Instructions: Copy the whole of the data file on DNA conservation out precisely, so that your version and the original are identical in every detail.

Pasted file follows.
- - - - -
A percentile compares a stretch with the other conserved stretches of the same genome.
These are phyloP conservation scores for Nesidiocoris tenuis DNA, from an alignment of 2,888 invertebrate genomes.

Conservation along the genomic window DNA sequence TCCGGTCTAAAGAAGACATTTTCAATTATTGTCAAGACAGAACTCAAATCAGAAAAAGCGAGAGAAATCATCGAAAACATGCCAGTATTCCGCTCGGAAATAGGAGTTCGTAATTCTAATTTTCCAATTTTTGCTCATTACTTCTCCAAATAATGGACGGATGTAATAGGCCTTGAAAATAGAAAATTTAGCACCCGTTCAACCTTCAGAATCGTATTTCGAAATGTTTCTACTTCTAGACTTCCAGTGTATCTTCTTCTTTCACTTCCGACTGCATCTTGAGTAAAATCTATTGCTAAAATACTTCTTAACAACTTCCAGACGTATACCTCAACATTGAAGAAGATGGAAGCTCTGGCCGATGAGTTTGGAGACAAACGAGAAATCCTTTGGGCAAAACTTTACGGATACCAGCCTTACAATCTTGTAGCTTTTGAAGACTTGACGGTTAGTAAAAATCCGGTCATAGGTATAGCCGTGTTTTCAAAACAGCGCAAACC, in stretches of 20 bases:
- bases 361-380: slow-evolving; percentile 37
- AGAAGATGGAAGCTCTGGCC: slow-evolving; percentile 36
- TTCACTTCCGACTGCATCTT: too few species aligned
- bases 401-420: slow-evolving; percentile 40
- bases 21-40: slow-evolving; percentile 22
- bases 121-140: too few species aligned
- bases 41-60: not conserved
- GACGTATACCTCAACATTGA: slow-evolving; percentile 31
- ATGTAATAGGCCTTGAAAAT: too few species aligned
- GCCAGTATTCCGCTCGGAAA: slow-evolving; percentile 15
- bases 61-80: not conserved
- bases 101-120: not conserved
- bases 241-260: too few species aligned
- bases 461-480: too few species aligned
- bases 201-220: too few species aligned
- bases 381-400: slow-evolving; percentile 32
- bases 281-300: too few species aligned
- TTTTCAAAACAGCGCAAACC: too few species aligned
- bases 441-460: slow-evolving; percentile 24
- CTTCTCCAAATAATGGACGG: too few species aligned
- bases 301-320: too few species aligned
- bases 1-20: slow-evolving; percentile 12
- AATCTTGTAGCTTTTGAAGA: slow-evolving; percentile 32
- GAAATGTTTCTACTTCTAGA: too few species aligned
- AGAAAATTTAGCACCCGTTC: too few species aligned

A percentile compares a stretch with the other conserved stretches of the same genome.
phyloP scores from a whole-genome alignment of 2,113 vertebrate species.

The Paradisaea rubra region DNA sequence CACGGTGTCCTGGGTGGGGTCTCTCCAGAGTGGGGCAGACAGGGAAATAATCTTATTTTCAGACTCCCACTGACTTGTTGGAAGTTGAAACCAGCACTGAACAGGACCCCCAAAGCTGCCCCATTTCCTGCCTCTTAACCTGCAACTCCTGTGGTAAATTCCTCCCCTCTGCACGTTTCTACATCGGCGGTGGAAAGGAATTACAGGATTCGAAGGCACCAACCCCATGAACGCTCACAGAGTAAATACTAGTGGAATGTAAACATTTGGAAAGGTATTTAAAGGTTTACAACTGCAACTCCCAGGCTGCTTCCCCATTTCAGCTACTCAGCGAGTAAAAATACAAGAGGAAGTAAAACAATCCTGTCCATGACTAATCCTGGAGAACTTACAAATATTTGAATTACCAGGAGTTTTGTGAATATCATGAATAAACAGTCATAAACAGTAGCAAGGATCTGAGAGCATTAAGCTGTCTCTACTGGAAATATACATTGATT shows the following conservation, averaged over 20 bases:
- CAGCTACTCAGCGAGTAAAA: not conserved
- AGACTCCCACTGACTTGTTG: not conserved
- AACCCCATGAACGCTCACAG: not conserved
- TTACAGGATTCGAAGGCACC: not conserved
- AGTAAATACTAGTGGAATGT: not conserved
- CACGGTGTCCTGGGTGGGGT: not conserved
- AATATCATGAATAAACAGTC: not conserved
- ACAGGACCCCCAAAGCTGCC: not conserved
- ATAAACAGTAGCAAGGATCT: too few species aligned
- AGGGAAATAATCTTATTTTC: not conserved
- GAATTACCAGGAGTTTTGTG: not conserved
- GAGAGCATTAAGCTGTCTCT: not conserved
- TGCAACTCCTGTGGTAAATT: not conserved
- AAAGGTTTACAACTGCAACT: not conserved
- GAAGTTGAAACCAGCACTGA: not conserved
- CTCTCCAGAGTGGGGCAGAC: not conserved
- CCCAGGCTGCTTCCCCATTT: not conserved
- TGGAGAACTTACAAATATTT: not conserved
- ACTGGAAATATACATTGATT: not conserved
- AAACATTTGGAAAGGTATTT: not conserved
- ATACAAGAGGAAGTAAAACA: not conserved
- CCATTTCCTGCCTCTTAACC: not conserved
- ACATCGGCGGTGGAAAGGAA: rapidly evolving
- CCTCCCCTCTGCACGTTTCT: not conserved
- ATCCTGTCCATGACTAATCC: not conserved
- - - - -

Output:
A percentile compares a stretch with the other conserved stretches of the same genome.
These are phyloP conservation scores for Nesidiocoris tenuis DNA, from an alignment of 2,888 invertebrate genomes.

Conservation along the genomic window DNA sequence TCCGGTCTAAAGAAGACATTTTCAATTATTGTCAAGACAGAACTCAAATCAGAAAAAGCGAGAGAAATCATCGAAAACATGCCAGTATTCCGCTCGGAAATAGGAGTTCGTAATTCTAATTTTCCAATTTTTGCTCATTACTTCTCCAAATAATGGACGGATGTAATAGGCCTTGAAAATAGAAAATTTAGCACCCGTTCAACCTTCAGAATCGTATTTCGAAATGTTTCTACTTCTAGACTTCCAGTGTATCTTCTTCTTTCACTTCCGACTGCATCTTGAGTAAAATCTATTGCTAAAATACTTCTTAACAACTTCCAGACGTATACCTCAACATTGAAGAAGATGGAAGCTCTGGCCGATGAGTTTGGAGACAAACGAGAAATCCTTTGGGCAAAACTTTACGGATACCAGCCTTACAATCTTGTAGCTTTTGAAGACTTGACGGTTAGTAAAAATCCGGTCATAGGTATAGCCGTGTTTTCAAAACAGCGCAAACC, in stretches of 20 bases:
- bases 361-380: slow-evolving; percentile 37
- AGAAGATGGAAGCTCTGGCC: slow-evolving; percentile 36
- TTCACTTCCGACTGCATCTT: too few species aligned
- bases 401-420: slow-evolving; percentile 40
- bases 21-40: slow-evolving; percentile 22
- bases 121-140: too few species aligned
- bases 41-60: not conserved
- GACGTATACCTCAACATTGA: slow-evolving; percentile 31
- ATGTAATAGGCCTTGAAAAT: too few species aligned
- GCCAGTATTCCGCTCGGAAA: slow-evolving; percentile 15
- bases 61-80: not conserved
- bases 101-120: not conserved
- bases 241-260: too few species aligned
- bases 461-480: too few species aligned
- bases 201-220: too few species aligned
- bases 381-400: slow-evolving; percentile 32
- bases 281-300: too few species aligned
- TTTTCAAAACAGCGCAAACC: too few species aligned
- bases 441-460: slow-evolving; percentile 24
- CTTCTCCAAATAATGGACGG: too few species aligned
- bases 301-320: too few species aligned
- bases 1-20: slow-evolving; percentile 12
- AATCTTGTAGCTTTTGAAGA: slow-evolving; percentile 32
- GAAATGTTTCTACTTCTAGA: too few species aligned
- AGAAAATTTAGCACCCGTTC: too few species aligned

A percentile compares a stretch with the other conserved stretches of the same genome.
phyloP scores from a whole-genome alignment of 2,113 vertebrate species.

The Paradisaea rubra region DNA sequence CACGGTGTCCTGGGTGGGGTCTCTCCAGAGTGGGGCAGACAGGGAAATAATCTTATTTTCAGACTCCCACTGACTTGTTGGAAGTTGAAACCAGCACTGAACAGGACCCCCAAAGCTGCCCCATTTCCTGCCTCTTAACCTGCAACTCCTGTGGTAAATTCCTCCCCTCTGCACGTTTCTACATCGGCGGTGGAAAGGAATTACAGGATTCGAAGGCACCAACCCCATGAACGCTCACAGAGTAAATACTAGTGGAATGTAAACATTTGGAAAGGTATTTAAAGGTTTACAACTGCAACTCCCAGGCTGCTTCCCCATTTCAGCTACTCAGCGAGTAAAAATACAAGAGGAAGTAAAACAATCCTGTCCATGACTAATCCTGGAGAACTTACAAATATTTGAATTACCAGGAGTTTTGTGAATATCATGAATAAACAGTCATAAACAGTAGCAAGGATCTGAGAGCATTAAGCTGTCTCTACTGGAAATATACATTGATT shows the following conservation, averaged over 20 bases:
- CAGCTACTCAGCGAGTAAAA: not conserved
- AGACTCCCACTGACTTGTTG: not conserved
- AACCCCATGAACGCTCACAG: not conserved
- TTACAGGATTCGAAGGCACC: not conserved
- AGTAAATACTAGTGGAATGT: not conserved
- CACGGTGTCCTGGGTGGGGT: not conserved
- AATATCATGAATAAACAGTC: not conserved
- ACAGGACCCCCAAAGCTGCC: not conserved
- ATAAACAGTAGCAAGGATCT: too few species aligned
- AGGGAAATAATCTTATTTTC: not conserved
- GAATTACCAGGAGTTTTGTG: not conserved
- GAGAGCATTAAGCTGTCTCT: not conserved
- TGCAACTCCTGTGGTAAATT: not conserved
- AAAGGTTTACAACTGCAACT: not conserved
- GAAGTTGAAACCAGCACTGA: not conserved
- CTCTCCAGAGTGGGGCAGAC: not conserved
- CCCAGGCTGCTTCCCCATTT: not conserved
- TGGAGAACTTACAAATATTT: not conserved
- ACTGGAAATATACATTGATT: not conserved
- AAACATTTGGAAAGGTATTT: not conserved
- ATACAAGAGGAAGTAAAACA: not conserved
- CCATTTCCTGCCTCTTAACC: not conserved
- ACATCGGCGGTGGAAAGGAA: rapidly evolving
- CCTCCCCTCTGCACGTTTCT: not conserved
- ATCCTGTCCATGACTAATCC: not conserved